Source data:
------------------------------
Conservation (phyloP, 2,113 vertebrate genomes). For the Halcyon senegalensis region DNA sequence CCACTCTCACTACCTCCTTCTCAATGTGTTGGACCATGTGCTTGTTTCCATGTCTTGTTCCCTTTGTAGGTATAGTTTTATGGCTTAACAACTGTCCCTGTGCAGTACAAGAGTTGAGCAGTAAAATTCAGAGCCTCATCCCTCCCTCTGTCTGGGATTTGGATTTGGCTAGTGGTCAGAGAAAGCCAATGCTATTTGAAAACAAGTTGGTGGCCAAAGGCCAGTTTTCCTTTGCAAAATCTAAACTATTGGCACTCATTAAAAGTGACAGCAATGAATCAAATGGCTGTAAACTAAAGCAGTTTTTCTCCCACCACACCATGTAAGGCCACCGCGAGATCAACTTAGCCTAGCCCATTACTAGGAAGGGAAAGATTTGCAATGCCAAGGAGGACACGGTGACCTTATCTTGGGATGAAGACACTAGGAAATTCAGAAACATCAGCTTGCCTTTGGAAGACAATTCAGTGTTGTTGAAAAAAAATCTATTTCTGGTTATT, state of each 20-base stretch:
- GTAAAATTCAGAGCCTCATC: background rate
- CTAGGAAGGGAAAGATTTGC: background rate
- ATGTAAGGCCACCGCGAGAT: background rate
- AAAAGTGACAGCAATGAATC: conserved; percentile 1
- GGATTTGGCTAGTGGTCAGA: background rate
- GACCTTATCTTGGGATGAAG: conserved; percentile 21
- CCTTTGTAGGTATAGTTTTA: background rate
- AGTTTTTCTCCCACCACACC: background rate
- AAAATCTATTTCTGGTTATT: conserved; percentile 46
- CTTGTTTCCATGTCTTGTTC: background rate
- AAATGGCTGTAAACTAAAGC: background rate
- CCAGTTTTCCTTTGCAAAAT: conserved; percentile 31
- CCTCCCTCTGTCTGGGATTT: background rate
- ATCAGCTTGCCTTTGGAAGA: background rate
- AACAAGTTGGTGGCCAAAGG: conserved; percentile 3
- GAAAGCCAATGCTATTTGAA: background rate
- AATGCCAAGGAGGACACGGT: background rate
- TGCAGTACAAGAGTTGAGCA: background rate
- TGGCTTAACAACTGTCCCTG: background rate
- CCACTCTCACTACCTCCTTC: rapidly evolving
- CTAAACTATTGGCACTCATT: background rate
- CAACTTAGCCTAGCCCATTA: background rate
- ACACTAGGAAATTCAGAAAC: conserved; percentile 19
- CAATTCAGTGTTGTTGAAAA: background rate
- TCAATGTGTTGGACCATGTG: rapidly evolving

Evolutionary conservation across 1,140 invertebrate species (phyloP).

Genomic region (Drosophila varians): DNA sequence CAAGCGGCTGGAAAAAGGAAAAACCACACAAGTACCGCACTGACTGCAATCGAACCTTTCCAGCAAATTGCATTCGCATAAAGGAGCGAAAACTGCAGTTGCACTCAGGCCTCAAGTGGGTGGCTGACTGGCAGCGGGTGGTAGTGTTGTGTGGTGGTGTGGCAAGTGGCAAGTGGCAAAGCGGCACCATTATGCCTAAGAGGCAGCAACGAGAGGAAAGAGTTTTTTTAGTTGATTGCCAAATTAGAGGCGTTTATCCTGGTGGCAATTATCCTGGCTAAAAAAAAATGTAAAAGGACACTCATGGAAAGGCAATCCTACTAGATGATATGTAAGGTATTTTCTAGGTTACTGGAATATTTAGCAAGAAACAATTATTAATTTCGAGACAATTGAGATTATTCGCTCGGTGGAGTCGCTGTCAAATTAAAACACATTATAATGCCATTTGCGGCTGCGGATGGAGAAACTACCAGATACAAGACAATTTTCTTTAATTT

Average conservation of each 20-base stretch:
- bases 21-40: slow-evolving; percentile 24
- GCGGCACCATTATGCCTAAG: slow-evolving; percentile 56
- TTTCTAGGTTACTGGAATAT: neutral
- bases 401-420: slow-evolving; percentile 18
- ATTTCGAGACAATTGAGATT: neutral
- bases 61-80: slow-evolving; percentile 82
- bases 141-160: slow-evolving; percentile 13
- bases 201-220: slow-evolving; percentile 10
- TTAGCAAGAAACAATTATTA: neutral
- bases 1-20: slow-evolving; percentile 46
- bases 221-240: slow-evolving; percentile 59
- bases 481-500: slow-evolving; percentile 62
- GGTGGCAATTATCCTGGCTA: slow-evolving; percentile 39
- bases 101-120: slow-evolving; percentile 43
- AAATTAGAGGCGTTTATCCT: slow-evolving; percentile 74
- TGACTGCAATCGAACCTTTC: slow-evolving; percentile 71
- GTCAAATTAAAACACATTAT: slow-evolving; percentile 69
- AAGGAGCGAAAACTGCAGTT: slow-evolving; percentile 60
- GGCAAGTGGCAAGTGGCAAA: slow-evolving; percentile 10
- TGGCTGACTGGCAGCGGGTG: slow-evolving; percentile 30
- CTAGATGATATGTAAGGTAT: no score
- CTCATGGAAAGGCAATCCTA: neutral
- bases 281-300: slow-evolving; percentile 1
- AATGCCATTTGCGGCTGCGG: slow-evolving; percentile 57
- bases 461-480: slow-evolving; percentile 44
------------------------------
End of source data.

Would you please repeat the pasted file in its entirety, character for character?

Conservation (phyloP, 2,113 vertebrate genomes). For the Halcyon senegalensis region DNA sequence CCACTCTCACTACCTCCTTCTCAATGTGTTGGACCATGTGCTTGTTTCCATGTCTTGTTCCCTTTGTAGGTATAGTTTTATGGCTTAACAACTGTCCCTGTGCAGTACAAGAGTTGAGCAGTAAAATTCAGAGCCTCATCCCTCCCTCTGTCTGGGATTTGGATTTGGCTAGTGGTCAGAGAAAGCCAATGCTATTTGAAAACAAGTTGGTGGCCAAAGGCCAGTTTTCCTTTGCAAAATCTAAACTATTGGCACTCATTAAAAGTGACAGCAATGAATCAAATGGCTGTAAACTAAAGCAGTTTTTCTCCCACCACACCATGTAAGGCCACCGCGAGATCAACTTAGCCTAGCCCATTACTAGGAAGGGAAAGATTTGCAATGCCAAGGAGGACACGGTGACCTTATCTTGGGATGAAGACACTAGGAAATTCAGAAACATCAGCTTGCCTTTGGAAGACAATTCAGTGTTGTTGAAAAAAAATCTATTTCTGGTTATT, state of each 20-base stretch:
- GTAAAATTCAGAGCCTCATC: background rate
- CTAGGAAGGGAAAGATTTGC: background rate
- ATGTAAGGCCACCGCGAGAT: background rate
- AAAAGTGACAGCAATGAATC: conserved; percentile 1
- GGATTTGGCTAGTGGTCAGA: background rate
- GACCTTATCTTGGGATGAAG: conserved; percentile 21
- CCTTTGTAGGTATAGTTTTA: background rate
- AGTTTTTCTCCCACCACACC: background rate
- AAAATCTATTTCTGGTTATT: conserved; percentile 46
- CTTGTTTCCATGTCTTGTTC: background rate
- AAATGGCTGTAAACTAAAGC: background rate
- CCAGTTTTCCTTTGCAAAAT: conserved; percentile 31
- CCTCCCTCTGTCTGGGATTT: background rate
- ATCAGCTTGCCTTTGGAAGA: background rate
- AACAAGTTGGTGGCCAAAGG: conserved; percentile 3
- GAAAGCCAATGCTATTTGAA: background rate
- AATGCCAAGGAGGACACGGT: background rate
- TGCAGTACAAGAGTTGAGCA: background rate
- TGGCTTAACAACTGTCCCTG: background rate
- CCACTCTCACTACCTCCTTC: rapidly evolving
- CTAAACTATTGGCACTCATT: background rate
- CAACTTAGCCTAGCCCATTA: background rate
- ACACTAGGAAATTCAGAAAC: conserved; percentile 19
- CAATTCAGTGTTGTTGAAAA: background rate
- TCAATGTGTTGGACCATGTG: rapidly evolving

Evolutionary conservation across 1,140 invertebrate species (phyloP).

Genomic region (Drosophila varians): DNA sequence CAAGCGGCTGGAAAAAGGAAAAACCACACAAGTACCGCACTGACTGCAATCGAACCTTTCCAGCAAATTGCATTCGCATAAAGGAGCGAAAACTGCAGTTGCACTCAGGCCTCAAGTGGGTGGCTGACTGGCAGCGGGTGGTAGTGTTGTGTGGTGGTGTGGCAAGTGGCAAGTGGCAAAGCGGCACCATTATGCCTAAGAGGCAGCAACGAGAGGAAAGAGTTTTTTTAGTTGATTGCCAAATTAGAGGCGTTTATCCTGGTGGCAATTATCCTGGCTAAAAAAAAATGTAAAAGGACACTCATGGAAAGGCAATCCTACTAGATGATATGTAAGGTATTTTCTAGGTTACTGGAATATTTAGCAAGAAACAATTATTAATTTCGAGACAATTGAGATTATTCGCTCGGTGGAGTCGCTGTCAAATTAAAACACATTATAATGCCATTTGCGGCTGCGGATGGAGAAACTACCAGATACAAGACAATTTTCTTTAATTT

Average conservation of each 20-base stretch:
- bases 21-40: slow-evolving; percentile 24
- GCGGCACCATTATGCCTAAG: slow-evolving; percentile 56
- TTTCTAGGTTACTGGAATAT: neutral
- bases 401-420: slow-evolving; percentile 18
- ATTTCGAGACAATTGAGATT: neutral
- bases 61-80: slow-evolving; percentile 82
- bases 141-160: slow-evolving; percentile 13
- bases 201-220: slow-evolving; percentile 10
- TTAGCAAGAAACAATTATTA: neutral
- bases 1-20: slow-evolving; percentile 46
- bases 221-240: slow-evolving; percentile 59
- bases 481-500: slow-evolving; percentile 62
- GGTGGCAATTATCCTGGCTA: slow-evolving; percentile 39
- bases 101-120: slow-evolving; percentile 43
- AAATTAGAGGCGTTTATCCT: slow-evolving; percentile 74
- TGACTGCAATCGAACCTTTC: slow-evolving; percentile 71
- GTCAAATTAAAACACATTAT: slow-evolving; percentile 69
- AAGGAGCGAAAACTGCAGTT: slow-evolving; percentile 60
- GGCAAGTGGCAAGTGGCAAA: slow-evolving; percentile 10
- TGGCTGACTGGCAGCGGGTG: slow-evolving; percentile 30
- CTAGATGATATGTAAGGTAT: no score
- CTCATGGAAAGGCAATCCTA: neutral
- bases 281-300: slow-evolving; percentile 1
- AATGCCATTTGCGGCTGCGG: slow-evolving; percentile 57
- bases 461-480: slow-evolving; percentile 44